Scientists to simulate human brain inside a supercomputer
Scientists at its forerunner, the Switzerland-based Blue Brain Project, have been working since 2005 to feed a computer with vast quantities of data and algorithms produced from studying tiny slivers of rodent gray matter.
Last month they announced a significant advancement when they were able to use their simulator to accurately predict the location of synapses in the neocortex, effectively mapping out the complex electrical brain circuitry through which thoughts travel.
Henry Markram, the South African-born neuroscientist who heads the project, said the breakthrough would have taken “decades, if not centuries” to chart using a real neocortex. He said it was proof their concept, dubbed “brain in a box” by Nature magazine, would work.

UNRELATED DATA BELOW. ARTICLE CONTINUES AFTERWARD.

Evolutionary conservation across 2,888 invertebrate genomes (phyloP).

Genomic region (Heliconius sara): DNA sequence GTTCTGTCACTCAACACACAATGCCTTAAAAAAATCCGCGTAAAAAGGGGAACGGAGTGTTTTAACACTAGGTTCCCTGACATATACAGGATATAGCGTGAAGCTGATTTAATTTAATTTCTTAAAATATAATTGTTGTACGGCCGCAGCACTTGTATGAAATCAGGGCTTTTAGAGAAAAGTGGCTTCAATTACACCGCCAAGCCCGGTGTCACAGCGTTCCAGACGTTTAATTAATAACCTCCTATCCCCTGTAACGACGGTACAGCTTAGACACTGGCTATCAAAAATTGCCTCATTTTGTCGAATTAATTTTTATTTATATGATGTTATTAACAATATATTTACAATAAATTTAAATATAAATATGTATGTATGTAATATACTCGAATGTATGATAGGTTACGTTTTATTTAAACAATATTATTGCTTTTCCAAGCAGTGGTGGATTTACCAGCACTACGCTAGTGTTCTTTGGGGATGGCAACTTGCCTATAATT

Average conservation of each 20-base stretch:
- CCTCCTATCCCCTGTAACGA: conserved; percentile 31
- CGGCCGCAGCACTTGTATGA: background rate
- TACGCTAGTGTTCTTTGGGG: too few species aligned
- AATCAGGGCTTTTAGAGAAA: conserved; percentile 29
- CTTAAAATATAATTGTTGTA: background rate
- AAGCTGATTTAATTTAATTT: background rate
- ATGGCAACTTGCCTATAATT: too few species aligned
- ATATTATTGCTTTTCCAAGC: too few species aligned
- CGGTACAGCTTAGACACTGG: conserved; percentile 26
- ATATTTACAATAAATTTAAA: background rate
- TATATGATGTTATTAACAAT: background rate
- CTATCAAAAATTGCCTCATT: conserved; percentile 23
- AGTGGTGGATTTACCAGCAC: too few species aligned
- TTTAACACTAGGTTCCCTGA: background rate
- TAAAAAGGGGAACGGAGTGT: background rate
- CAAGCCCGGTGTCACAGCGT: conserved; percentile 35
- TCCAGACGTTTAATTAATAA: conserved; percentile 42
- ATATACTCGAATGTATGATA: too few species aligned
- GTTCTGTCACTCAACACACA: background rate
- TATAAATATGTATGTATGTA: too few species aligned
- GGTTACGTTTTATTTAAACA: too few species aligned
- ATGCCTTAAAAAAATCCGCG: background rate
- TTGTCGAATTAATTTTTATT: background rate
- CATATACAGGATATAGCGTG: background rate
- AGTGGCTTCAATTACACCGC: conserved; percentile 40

Now the team are joining forces with other scientists to create the Human Brain Project. As its name suggests, they aim to scale up their model to recreate an entire human brain.
It is a step that will need both a huge increase in funding and access to computers so advanced that they have yet to be built.
If their current bid for €1 billion ($1.3 billion) of European Commission funding over the next 10 years is successful, Markram predicts that his computer neuroscientists are a decade away from producing a synthetic mind that could, in theory, talk and interact in the same way humans do.